Grimmond, C. S. B. et al. 2010 The International Urban Energy Balance Models Comparison Project: First results from phase 1. J. Appl. Met. Climatol. 49, 1268–92.
Grimmond, C. S. B. et al. 2011 Initial results from phase 2 of the International Urban Energy Balance Model comparison. Int. J. Climatol. 31, 244–72.
Grosse, G., Schirrmeister, L., and Malthus, T. J. 2006. Application of Landsat-7 satellite data and a DEM for the quantification of thermokarst-affected terrain types in the periglacial Lena–Anabar coastal lowland. Polar Res. 25, 51–67.
Hammond, E. H. 1964. Analysis of properties in landform geography: An application to broadscale landform mapping. Annals Assoc. Amer. Geogr. 54, 11–19
Holmes, R. M., and Wright, J. L. 1978. Measuring the effects of surface features on the atmospheric boundary layer with instrumented aircraft. J. Appl. Met. 17(8), 1163–70.
Holtmeier, F-K. 2009. Mountain timberlines: Ecology, patchiness, and dynamics, 2nd ed. New York: Springer
Kerner, A. 1891. Die Änderumg der Bodentemperatur mit der Exposition. Sitzungsbericht d. Akademie d. Wissensschaft, Wien 100, 704–29.
Körner, C. 2012. Alpine treelines: Functional ecology of the global high elevation tree limits.Basel: Springer.
Landsberg, H. 1951. Physical climatology.University Park:Pennsylvania State University.
Lenschow, D. H., and Dutton, J. A. 1964. Surface temperature variations measured from an airplane over several surface types. J. Appl. Met. 3, 65–9.
MacMillan, R. A. et al. 2000. A generic procedure for automatically segmenting landforms into landform elements using DEMs, heuristic rules and fuzzy logic. Fuzzy Sets Systems 113, 81–109.
MacMillan, R. A. et al. 2003. Automated analysis and classification of landforms using high-resolution digital elevation data: applications and issues. Can. J. Rem. Sensing 29, 592–606.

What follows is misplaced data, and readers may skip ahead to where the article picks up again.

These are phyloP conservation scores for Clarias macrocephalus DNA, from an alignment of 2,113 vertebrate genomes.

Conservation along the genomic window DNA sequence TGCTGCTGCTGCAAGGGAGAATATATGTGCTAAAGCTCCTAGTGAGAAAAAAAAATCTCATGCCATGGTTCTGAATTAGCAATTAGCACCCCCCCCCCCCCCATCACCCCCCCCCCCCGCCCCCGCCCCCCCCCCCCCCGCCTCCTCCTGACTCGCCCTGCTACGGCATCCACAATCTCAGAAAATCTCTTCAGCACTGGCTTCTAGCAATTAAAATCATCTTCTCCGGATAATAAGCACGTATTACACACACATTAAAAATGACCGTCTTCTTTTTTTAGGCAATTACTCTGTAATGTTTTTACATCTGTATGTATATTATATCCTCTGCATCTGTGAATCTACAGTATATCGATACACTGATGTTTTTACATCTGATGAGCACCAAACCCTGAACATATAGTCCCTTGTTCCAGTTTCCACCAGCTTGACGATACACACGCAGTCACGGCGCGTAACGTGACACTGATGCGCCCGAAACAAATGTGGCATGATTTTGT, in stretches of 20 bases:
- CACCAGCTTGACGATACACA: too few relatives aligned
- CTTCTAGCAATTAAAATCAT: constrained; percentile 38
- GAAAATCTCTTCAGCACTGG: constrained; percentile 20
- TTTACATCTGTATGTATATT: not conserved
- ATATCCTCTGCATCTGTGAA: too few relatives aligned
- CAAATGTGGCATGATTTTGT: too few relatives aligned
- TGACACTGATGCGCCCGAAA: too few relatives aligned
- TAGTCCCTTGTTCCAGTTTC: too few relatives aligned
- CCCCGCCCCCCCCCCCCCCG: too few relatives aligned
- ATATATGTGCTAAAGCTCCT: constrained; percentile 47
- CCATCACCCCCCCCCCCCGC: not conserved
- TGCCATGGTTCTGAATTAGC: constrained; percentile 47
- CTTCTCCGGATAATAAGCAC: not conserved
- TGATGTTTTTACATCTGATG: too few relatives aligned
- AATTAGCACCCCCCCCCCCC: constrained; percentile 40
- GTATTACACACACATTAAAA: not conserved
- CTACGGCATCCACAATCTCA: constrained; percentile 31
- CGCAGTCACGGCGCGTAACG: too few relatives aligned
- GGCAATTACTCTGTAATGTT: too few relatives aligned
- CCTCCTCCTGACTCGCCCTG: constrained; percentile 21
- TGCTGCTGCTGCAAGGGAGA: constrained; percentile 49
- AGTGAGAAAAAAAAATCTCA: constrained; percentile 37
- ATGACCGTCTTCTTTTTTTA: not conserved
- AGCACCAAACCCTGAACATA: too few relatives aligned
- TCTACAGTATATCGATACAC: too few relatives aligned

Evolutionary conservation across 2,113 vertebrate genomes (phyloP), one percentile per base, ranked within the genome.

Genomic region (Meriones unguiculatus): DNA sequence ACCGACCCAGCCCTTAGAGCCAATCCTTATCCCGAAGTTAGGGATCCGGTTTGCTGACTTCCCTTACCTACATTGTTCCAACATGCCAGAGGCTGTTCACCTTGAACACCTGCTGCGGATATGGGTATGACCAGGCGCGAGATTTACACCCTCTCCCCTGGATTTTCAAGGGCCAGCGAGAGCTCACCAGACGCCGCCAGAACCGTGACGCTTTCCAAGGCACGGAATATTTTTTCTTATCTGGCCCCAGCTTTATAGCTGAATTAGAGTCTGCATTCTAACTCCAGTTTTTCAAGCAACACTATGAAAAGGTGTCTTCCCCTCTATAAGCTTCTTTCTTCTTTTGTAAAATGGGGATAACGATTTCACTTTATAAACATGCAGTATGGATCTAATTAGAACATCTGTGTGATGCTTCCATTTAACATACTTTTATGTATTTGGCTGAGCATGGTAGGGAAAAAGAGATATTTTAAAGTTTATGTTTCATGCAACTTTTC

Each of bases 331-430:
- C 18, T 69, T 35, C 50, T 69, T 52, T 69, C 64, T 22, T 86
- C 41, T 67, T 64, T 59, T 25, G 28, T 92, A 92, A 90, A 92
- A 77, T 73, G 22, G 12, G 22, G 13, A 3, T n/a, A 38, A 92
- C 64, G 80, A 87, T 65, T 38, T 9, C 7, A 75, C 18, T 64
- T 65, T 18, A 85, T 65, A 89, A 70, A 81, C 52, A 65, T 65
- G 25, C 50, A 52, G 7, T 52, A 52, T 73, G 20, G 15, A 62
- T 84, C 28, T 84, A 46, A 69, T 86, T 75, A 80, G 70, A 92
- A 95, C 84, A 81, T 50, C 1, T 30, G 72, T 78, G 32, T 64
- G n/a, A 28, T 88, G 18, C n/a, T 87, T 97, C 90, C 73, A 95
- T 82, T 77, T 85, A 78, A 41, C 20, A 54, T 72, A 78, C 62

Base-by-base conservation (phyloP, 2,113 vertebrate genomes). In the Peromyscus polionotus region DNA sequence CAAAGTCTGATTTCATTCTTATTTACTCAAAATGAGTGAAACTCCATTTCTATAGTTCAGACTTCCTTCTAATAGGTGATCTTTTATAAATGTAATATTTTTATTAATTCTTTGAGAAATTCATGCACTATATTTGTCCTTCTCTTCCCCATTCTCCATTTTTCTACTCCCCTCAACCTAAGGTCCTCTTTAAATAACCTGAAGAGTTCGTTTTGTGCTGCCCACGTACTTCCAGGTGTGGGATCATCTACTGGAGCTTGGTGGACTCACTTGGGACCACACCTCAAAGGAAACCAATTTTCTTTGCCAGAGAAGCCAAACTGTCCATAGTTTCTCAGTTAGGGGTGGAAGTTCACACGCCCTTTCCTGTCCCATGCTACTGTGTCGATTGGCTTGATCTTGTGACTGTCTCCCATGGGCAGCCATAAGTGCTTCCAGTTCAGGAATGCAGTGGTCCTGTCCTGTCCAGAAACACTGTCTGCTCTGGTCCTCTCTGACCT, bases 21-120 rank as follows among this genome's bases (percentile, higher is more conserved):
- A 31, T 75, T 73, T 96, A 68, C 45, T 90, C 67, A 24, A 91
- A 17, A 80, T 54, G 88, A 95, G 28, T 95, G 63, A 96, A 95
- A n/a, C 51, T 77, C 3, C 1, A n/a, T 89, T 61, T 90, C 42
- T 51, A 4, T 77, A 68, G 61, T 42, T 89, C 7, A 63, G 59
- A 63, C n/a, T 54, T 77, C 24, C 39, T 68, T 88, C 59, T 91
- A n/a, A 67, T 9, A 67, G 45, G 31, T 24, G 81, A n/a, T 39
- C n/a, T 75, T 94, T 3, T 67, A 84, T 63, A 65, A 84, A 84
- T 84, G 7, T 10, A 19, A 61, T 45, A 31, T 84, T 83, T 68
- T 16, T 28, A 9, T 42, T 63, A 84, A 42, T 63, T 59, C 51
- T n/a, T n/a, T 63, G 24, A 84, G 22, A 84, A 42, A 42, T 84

Masson, V. 2000. A physically-based scheme for the urban energy budget in atmospheric models. Bound.-Layer Met. 94, 357–97.
Morgan, D. et al. 1977. Microclimates within an urban area. Annals, Assoc. Amer. Geogr. 67, 55–65.
Morgan, J. N., and Lesh, A. M. 2005. Developing landform maps using ESRI'S ModelBuilder. http://proceedings.esri.com/library/userconf/proc05/papers/pap2206.pdf.
Myrup, L. O. 1969. A numerical model of the urban heat island. J. Appl. Met. 8, 908–18.
Pacific Energy Center. 2006. Guide to California's climate zones and bioclimatic design. San Francisco, CA.
Peel, M. C., Finlayson, B. L., and McMahon, T. A. 2007. Updated world map of the Köppen-Geiger climate classification. Hydrol. Earth System Sci. 11, 1638–43.
Philip, J. R. 1996a. One-dimensional checkerboards and blending heights. Bound.-layer Met. 77, 135–51.
Philip, J. R. 1996b. Two-dimensional checkerboards and blending heights. Bound.-layer Met. 80, 1–18.
Philip, J. R. 1997. Blending heights for winds oblique to checkerboards. Bound.-Layer Met. 82, 263–81.
Salisbury, F. B., and Spomer, G. G. 1964. Leaf temperatures of alpine plants in the field. Planta 60, 497–505.
Simpson, J. E. 2007. Sea breeze and local winds.Cambridge: Cambridge University Press. 252 pp.
Smith, J. M. B. 1977. Vegetation and microclimate of east- and west-facing slopes in the grasslands of Mt Wilhelm, Papua New Guinea. J. Ecol. 65, 39–53.
Steele, C. J. et al. 2015. Modelling sea-breeze climatologies and interactions on coasts in the southern North Sea: implications for offshore wind energy. Quart. J. Roy. Met. Soc. 141, 1821–35.
Stewart, I. D., and Oke, T. R. 2012. Local climate zones for urban temperature studies. Bull. Amer. Met. Soc. 93, 1879–1900.
Swift, L. W. 1976. Algorithm for solar radiation on mountain slopes. Water Resour, Res., 12, 108–12.
Suggitt, A. J. et al. 2011. Habitat microclimates drive fine-scale variation in extreme temperatures.Oikos 120, 1–8.
Thiery, W. et al. 2015. The impact of the African Great Lakes on the regional climate. J. Climate 38, 4061–85.
Thompson, R. D. 1973. The influence of relief on local temperatures: Data from New South Wales, Australia. Weather 28, 377–82.
Wollny, E. 1878. Untersuchungen über den Einfluss der Exposition auf die Erwarmung des Bodens. Forsch. Agr. Phys. 1, 43–69.
Yoshino, M. M. 1975. Climate in a small area. An introduction to local meteorology.Tokyo: University of Tokyo Press.